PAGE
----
Savanna Portage State Park

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Savanna Portage State Park
Minnesota State Park
Savanna Portage State Park.jpg
The boat launch on Lake Shumway
Country United States
State Minnesota
Counties Aitkin, Saint Louis
Location McGregor, Minnesota
 - elevation 1,280 ft (390 m) [1]
 - coordinates 46°50′15″N 93°9′24″W / 46.83750°N 93.15667°W / 46.83750; -93.15667Coordinates: 46°50′15″N 93°9′24″W / 46.83750°N 93.15667°W / 46.83750; -93.15667
Area 15,200 acres (6,200 ha)
Founded 1961
Management Minnesota Department of Natural Resources
Location of Savanna Portage State Park in Minnesota
Savanna Portage[2]
Savanna Portage.JPG
The Savanna Portage originally crossed this marsh without benefit of this modern boardwalk
Location Balsam Township, Minnesota
Area 3,200 acres (1,300 ha)
NRHP reference # 73000963[2]
Added to NRHP April 23, 1973

Savanna Portage State Park is a state park of Minnesota, USA, established in 1961 to preserve the historic Savanna Portage, a difficult 6-mile (9.7 km) trail connecting the watersheds of the Mississippi River and Lake Superior. The park contains a drainage divide separating the West Savanna River, which drains to the Mississippi River and the Gulf of Mexico, from the East Savanna River, which flows in an opposite direction to the Saint Louis River, Lake Superior and the Great Lakes, and the Saint Lawrence River to the Atlantic Ocean.

Savanna Portage was a canoe portage used by Native Americans for centuries before being used by European explorers, fur traders, Voyageurs, coureurs des bois, and missionaries of the 18th and 19th centuries. It was a vital link connecting the Mississippi waterways to the west with the Great Lakes to the east. The portage was listed on the National Register of Historic Places in 1973 for having state-level significance in the themes of commerce, exploration/settlement, and transportation.[3] The park which now contains it is located 17 miles (27 km) north and east of McGregor, Minnesota, and approximately 50 miles (80 km) west of Duluth.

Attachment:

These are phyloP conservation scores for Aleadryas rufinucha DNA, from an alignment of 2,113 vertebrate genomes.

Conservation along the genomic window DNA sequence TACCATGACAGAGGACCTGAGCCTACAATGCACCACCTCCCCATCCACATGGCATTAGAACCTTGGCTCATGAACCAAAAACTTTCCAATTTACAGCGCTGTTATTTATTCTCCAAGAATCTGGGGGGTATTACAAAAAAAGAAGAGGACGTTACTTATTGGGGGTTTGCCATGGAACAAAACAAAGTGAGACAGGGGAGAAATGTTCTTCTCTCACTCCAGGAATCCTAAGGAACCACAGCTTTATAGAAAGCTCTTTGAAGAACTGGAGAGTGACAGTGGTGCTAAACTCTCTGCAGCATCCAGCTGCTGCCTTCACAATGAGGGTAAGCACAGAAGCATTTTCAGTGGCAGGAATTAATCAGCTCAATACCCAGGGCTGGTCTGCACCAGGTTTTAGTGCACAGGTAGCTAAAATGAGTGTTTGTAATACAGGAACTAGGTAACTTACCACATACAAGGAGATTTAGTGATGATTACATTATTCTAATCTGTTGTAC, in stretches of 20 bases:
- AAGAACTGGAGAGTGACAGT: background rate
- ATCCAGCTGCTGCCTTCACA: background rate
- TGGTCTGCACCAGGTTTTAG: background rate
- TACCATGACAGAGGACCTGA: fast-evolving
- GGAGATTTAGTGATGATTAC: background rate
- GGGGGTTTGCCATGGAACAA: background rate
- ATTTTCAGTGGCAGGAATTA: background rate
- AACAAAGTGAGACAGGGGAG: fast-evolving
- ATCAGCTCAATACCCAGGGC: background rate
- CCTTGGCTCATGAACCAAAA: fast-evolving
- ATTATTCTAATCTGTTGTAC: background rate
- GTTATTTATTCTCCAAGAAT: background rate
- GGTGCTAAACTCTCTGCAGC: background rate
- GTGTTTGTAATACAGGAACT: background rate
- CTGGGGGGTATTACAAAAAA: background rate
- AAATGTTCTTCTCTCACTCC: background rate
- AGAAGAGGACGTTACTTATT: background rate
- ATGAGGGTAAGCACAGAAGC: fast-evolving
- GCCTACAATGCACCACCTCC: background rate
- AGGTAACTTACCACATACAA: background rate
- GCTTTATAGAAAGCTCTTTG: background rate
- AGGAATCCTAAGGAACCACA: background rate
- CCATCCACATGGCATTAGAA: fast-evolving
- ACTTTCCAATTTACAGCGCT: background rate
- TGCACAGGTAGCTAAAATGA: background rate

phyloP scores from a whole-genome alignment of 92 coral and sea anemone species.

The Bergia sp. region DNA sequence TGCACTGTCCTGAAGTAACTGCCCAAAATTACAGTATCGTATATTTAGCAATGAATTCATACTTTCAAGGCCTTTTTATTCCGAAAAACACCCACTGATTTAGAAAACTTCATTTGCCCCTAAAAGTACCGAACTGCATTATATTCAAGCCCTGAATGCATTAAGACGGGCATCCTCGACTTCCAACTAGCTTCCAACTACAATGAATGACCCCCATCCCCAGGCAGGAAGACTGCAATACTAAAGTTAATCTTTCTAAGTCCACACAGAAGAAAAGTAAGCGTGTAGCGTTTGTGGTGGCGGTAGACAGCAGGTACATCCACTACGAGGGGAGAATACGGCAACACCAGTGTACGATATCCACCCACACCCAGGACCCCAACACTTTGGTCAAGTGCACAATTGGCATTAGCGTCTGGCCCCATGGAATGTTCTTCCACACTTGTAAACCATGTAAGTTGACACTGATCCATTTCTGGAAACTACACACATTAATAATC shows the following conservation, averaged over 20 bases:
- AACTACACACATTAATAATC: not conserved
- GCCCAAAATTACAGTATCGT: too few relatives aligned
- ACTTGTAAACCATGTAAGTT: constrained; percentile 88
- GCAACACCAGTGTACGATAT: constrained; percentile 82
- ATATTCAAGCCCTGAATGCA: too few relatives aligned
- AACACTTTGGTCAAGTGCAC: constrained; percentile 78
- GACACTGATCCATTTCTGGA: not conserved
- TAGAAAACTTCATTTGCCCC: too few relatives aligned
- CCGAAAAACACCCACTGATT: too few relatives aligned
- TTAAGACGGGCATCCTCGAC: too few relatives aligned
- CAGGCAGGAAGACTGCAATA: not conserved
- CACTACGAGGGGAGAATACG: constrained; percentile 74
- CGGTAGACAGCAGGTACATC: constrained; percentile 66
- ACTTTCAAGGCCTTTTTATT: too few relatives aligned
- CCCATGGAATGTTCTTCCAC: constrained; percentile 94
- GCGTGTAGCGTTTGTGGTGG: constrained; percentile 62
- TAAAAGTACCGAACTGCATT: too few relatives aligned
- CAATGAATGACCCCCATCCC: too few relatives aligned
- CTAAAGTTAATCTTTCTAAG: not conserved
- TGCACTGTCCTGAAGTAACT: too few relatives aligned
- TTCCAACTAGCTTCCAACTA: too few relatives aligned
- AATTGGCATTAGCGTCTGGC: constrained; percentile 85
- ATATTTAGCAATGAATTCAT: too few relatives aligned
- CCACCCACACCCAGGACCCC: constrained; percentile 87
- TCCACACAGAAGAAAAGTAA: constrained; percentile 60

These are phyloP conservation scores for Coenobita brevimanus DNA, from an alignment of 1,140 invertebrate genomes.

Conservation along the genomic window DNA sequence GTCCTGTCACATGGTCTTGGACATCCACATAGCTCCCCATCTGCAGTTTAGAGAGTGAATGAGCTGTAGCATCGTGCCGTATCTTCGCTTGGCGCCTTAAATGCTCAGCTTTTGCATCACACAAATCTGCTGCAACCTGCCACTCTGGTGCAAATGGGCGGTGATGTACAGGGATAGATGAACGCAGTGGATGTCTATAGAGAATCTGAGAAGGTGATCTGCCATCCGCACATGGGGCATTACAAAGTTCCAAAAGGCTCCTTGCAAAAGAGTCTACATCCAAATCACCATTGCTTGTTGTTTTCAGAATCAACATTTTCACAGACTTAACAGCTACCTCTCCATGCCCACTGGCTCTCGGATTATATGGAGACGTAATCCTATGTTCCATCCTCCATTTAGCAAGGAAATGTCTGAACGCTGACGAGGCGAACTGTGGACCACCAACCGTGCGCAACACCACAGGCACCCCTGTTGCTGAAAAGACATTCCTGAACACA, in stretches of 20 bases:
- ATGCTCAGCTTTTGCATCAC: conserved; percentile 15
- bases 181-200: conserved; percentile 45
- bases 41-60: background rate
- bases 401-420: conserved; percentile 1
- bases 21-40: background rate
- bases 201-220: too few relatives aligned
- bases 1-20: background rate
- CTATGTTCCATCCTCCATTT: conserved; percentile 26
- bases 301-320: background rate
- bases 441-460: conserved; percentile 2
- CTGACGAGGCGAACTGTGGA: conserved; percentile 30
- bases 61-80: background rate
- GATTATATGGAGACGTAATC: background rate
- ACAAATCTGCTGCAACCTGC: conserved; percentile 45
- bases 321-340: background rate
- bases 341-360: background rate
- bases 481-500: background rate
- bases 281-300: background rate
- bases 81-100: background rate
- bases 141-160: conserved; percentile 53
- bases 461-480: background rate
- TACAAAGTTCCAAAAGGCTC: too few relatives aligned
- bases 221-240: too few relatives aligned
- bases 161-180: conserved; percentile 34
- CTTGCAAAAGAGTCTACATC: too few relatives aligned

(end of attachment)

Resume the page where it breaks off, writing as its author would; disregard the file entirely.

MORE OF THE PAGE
Geology and topography[edit]

The park is located on the divide between the watersheds of the Great Lakes and the Gulf of Mexico, both of which drain to the Atlantic Ocean. The area is a low-relief plain which was once a glacial lakebed. During the last phase of the Wisconsinan glaciation, the deteriorating continental glacier left behind connected lakes, known as Glacial Lakes Aitkin and Upham. Formed by the retreat of the Saint Louis Sublobe of the Superior Lobe of the glacier,[4]:109 Lake Upham drained through Lake Aitkin to the Mississippi River. The retreating glacier and the lakes deposited sand and sediments in the lakebed.[5]:155[6]:26, 211, 225 As the lakes drained these sediments became the present plain.

The plain at first was drained by the Cloquet River, which then ran west to the Mississippi River. By the process of stream piracy, the smaller Saint Louis River, which runs to Lake Superior, captured the Cloquet River and most of its drainage basin. This left behind the East Savanna River which drains into the Saint Louis River, Lake Superior, the lower Great Lakes, and the Saint Lawrence River, and to the west, the West Savanna River, which is tributary to the Mississippi River.[4]:110–11[5]:129–31[6]:26, 28–29

The old lake plain is part of the Tamarack Lowlands Subsection within the Northern Minnesota Drift Plains Section of the Laurentian Mixed Forest. Lacustrine sediments deposited by the glacial lake are parent to the present soils of peats, silt, and sand; the peats are in marshes which form large parts of the park.[7] These wet lowlands adjoin rolling hills which are end moraines of the recent glaciation. These moraines are part of the Saint Louis Moraines Subdivision of the Northern Minnesota Drift Plain.[8][9]